As a software developer, we have to be both Michaelangelo and Sherlock Holmes every now and then. Michaelangelo in the sense that every now and then we get the opportunity to create something stunning, something beautiful virtually out of nothingness. Sherlock Holmes because more often than not, things go wrong and we have to go hunting for the clues that will lead us to the perpetrator. Guess which one we get to play more ?
So that raises the question that how can we make debugging easier for ourselves? Since we write the code that breaks down, surely there is a way to ensure that we get something in the log output every now and then to ensure things went smoothly, or otherwise. Hence we developers starting putting random statements into log outputs and helped ensure that system administrators who have to monitor this output day in and day out hate us with the passion of a supernova. Well done lads!!!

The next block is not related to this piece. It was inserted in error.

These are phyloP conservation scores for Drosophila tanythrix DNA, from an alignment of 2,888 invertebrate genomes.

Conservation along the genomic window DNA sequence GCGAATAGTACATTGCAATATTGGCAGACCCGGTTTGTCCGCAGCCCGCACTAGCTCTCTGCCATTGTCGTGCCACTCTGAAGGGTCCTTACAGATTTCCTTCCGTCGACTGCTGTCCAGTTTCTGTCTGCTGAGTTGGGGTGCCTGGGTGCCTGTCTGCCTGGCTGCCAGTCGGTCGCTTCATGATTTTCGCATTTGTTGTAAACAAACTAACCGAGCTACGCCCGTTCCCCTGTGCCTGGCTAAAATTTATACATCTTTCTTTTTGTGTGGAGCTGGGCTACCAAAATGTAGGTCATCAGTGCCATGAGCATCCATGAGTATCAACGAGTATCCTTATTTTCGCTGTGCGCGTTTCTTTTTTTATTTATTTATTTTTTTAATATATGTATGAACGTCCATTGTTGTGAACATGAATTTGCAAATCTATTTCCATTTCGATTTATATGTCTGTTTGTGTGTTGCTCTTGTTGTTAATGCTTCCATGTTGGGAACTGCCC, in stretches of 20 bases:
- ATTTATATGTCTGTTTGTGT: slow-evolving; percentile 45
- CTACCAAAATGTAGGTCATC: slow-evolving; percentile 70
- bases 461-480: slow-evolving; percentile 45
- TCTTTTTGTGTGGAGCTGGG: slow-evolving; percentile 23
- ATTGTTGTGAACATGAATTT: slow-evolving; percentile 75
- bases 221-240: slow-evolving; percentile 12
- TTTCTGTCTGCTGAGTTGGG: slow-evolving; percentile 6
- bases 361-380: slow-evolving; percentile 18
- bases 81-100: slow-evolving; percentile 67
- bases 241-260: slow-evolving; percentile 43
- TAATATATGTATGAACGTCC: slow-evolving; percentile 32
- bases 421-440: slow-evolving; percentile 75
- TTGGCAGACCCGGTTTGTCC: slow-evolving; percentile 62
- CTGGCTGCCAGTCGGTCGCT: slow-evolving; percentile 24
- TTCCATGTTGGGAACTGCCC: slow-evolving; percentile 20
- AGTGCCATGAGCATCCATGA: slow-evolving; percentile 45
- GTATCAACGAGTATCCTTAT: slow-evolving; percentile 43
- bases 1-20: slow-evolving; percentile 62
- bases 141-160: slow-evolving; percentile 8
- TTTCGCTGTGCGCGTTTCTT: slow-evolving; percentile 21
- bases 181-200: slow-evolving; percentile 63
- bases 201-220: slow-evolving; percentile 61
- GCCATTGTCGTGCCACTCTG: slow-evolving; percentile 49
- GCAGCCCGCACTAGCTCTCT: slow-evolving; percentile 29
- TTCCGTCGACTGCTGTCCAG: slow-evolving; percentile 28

So here is my beef. Lets not put every thing in logs. As Holmes points out to Inspector Lestrade in the case of A Study in Scarlet, it would have been much better for the former if the latter had not muddied up the scene with too much superficial information. A case in point is the starting up log output of JBoss. It is horrendously loud, verbose and useless. Most of it is INFO and very little is needed to be debugged. It takes 53 seconds to start, yes 53 seconds and in that 53 seconds Apple’s native terminal might run out of buffer space. And if something goes wrong, then well best of luck with your scrolling abilities.
There is a reason why discretion is the better part of valour, and debugging. Log only that which is critical. Remember, you are not the only one who has to see these logs and perhaps sift through them. System administrators and QA also have to look and sift through them and it does no one good when it is full of rubbish. We do not need to log everything. If someone tells you to err on the side of caution, tell them to bugger off.
Remember, a log output is like the program trying to talk to you. The more appropriate its trumption, the easier it is to understand.